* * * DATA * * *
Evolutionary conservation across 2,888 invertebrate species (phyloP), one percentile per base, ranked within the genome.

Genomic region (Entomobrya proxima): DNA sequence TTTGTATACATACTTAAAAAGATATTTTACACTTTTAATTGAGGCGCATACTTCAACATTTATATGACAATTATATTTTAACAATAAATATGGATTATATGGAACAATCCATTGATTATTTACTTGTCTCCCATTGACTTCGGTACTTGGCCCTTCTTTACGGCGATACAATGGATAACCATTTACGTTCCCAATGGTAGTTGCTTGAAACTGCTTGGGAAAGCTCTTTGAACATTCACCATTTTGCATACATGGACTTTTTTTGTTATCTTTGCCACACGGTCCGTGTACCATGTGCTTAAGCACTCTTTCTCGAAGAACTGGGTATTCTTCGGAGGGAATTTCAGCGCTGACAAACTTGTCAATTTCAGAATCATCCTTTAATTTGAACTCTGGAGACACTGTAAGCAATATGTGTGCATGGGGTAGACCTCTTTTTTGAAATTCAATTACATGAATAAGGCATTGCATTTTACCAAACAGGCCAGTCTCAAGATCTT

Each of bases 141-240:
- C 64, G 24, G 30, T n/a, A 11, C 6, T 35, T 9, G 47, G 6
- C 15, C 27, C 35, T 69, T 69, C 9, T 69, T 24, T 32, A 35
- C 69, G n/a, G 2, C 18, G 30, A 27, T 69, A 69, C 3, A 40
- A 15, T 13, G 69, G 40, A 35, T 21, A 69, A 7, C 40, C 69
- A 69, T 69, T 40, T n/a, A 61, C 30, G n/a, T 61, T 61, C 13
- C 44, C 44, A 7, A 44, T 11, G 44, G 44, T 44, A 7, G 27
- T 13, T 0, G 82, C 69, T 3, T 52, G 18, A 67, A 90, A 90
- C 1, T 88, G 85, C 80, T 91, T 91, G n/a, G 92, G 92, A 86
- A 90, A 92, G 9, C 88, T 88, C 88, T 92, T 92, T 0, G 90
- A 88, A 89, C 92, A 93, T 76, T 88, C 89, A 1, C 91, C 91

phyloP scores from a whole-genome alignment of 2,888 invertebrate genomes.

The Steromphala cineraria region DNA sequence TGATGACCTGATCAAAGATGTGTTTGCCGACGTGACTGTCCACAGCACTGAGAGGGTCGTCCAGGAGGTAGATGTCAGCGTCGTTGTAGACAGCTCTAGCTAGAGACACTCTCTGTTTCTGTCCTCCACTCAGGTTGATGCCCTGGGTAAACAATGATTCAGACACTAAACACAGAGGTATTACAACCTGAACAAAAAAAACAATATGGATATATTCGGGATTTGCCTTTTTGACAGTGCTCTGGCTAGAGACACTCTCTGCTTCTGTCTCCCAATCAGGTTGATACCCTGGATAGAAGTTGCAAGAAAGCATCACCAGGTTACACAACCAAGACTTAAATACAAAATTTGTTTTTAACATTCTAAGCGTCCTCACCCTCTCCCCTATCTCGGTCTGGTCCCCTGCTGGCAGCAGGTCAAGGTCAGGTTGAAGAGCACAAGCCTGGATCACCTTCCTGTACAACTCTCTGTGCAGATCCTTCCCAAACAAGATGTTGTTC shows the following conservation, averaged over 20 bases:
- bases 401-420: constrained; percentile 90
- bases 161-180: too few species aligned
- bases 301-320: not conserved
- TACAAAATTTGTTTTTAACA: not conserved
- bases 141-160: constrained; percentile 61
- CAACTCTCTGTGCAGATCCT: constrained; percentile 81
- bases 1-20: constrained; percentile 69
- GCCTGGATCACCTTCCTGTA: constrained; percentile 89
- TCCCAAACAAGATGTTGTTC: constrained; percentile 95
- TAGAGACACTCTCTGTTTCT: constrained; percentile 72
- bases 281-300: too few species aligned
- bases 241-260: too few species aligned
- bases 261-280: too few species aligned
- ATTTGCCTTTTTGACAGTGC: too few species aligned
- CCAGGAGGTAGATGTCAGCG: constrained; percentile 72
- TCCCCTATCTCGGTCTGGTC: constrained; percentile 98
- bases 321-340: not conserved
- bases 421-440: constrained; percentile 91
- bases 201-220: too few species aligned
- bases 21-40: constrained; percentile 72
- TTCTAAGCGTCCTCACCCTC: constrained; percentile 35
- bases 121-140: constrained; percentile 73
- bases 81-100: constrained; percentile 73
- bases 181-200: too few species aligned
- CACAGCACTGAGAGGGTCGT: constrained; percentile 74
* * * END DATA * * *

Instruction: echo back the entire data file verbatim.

Evolutionary conservation across 2,888 invertebrate species (phyloP), one percentile per base, ranked within the genome.

Genomic region (Entomobrya proxima): DNA sequence TTTGTATACATACTTAAAAAGATATTTTACACTTTTAATTGAGGCGCATACTTCAACATTTATATGACAATTATATTTTAACAATAAATATGGATTATATGGAACAATCCATTGATTATTTACTTGTCTCCCATTGACTTCGGTACTTGGCCCTTCTTTACGGCGATACAATGGATAACCATTTACGTTCCCAATGGTAGTTGCTTGAAACTGCTTGGGAAAGCTCTTTGAACATTCACCATTTTGCATACATGGACTTTTTTTGTTATCTTTGCCACACGGTCCGTGTACCATGTGCTTAAGCACTCTTTCTCGAAGAACTGGGTATTCTTCGGAGGGAATTTCAGCGCTGACAAACTTGTCAATTTCAGAATCATCCTTTAATTTGAACTCTGGAGACACTGTAAGCAATATGTGTGCATGGGGTAGACCTCTTTTTTGAAATTCAATTACATGAATAAGGCATTGCATTTTACCAAACAGGCCAGTCTCAAGATCTT

Each of bases 141-240:
- C 64, G 24, G 30, T n/a, A 11, C 6, T 35, T 9, G 47, G 6
- C 15, C 27, C 35, T 69, T 69, C 9, T 69, T 24, T 32, A 35
- C 69, G n/a, G 2, C 18, G 30, A 27, T 69, A 69, C 3, A 40
- A 15, T 13, G 69, G 40, A 35, T 21, A 69, A 7, C 40, C 69
- A 69, T 69, T 40, T n/a, A 61, C 30, G n/a, T 61, T 61, C 13
- C 44, C 44, A 7, A 44, T 11, G 44, G 44, T 44, A 7, G 27
- T 13, T 0, G 82, C 69, T 3, T 52, G 18, A 67, A 90, A 90
- C 1, T 88, G 85, C 80, T 91, T 91, G n/a, G 92, G 92, A 86
- A 90, A 92, G 9, C 88, T 88, C 88, T 92, T 92, T 0, G 90
- A 88, A 89, C 92, A 93, T 76, T 88, C 89, A 1, C 91, C 91

phyloP scores from a whole-genome alignment of 2,888 invertebrate genomes.

The Steromphala cineraria region DNA sequence TGATGACCTGATCAAAGATGTGTTTGCCGACGTGACTGTCCACAGCACTGAGAGGGTCGTCCAGGAGGTAGATGTCAGCGTCGTTGTAGACAGCTCTAGCTAGAGACACTCTCTGTTTCTGTCCTCCACTCAGGTTGATGCCCTGGGTAAACAATGATTCAGACACTAAACACAGAGGTATTACAACCTGAACAAAAAAAACAATATGGATATATTCGGGATTTGCCTTTTTGACAGTGCTCTGGCTAGAGACACTCTCTGCTTCTGTCTCCCAATCAGGTTGATACCCTGGATAGAAGTTGCAAGAAAGCATCACCAGGTTACACAACCAAGACTTAAATACAAAATTTGTTTTTAACATTCTAAGCGTCCTCACCCTCTCCCCTATCTCGGTCTGGTCCCCTGCTGGCAGCAGGTCAAGGTCAGGTTGAAGAGCACAAGCCTGGATCACCTTCCTGTACAACTCTCTGTGCAGATCCTTCCCAAACAAGATGTTGTTC shows the following conservation, averaged over 20 bases:
- bases 401-420: constrained; percentile 90
- bases 161-180: too few species aligned
- bases 301-320: not conserved
- TACAAAATTTGTTTTTAACA: not conserved
- bases 141-160: constrained; percentile 61
- CAACTCTCTGTGCAGATCCT: constrained; percentile 81
- bases 1-20: constrained; percentile 69
- GCCTGGATCACCTTCCTGTA: constrained; percentile 89
- TCCCAAACAAGATGTTGTTC: constrained; percentile 95
- TAGAGACACTCTCTGTTTCT: constrained; percentile 72
- bases 281-300: too few species aligned
- bases 241-260: too few species aligned
- bases 261-280: too few species aligned
- ATTTGCCTTTTTGACAGTGC: too few species aligned
- CCAGGAGGTAGATGTCAGCG: constrained; percentile 72
- TCCCCTATCTCGGTCTGGTC: constrained; percentile 98
- bases 321-340: not conserved
- bases 421-440: constrained; percentile 91
- bases 201-220: too few species aligned
- bases 21-40: constrained; percentile 72
- TTCTAAGCGTCCTCACCCTC: constrained; percentile 35
- bases 121-140: constrained; percentile 73
- bases 81-100: constrained; percentile 73
- bases 181-200: too few species aligned
- CACAGCACTGAGAGGGTCGT: constrained; percentile 74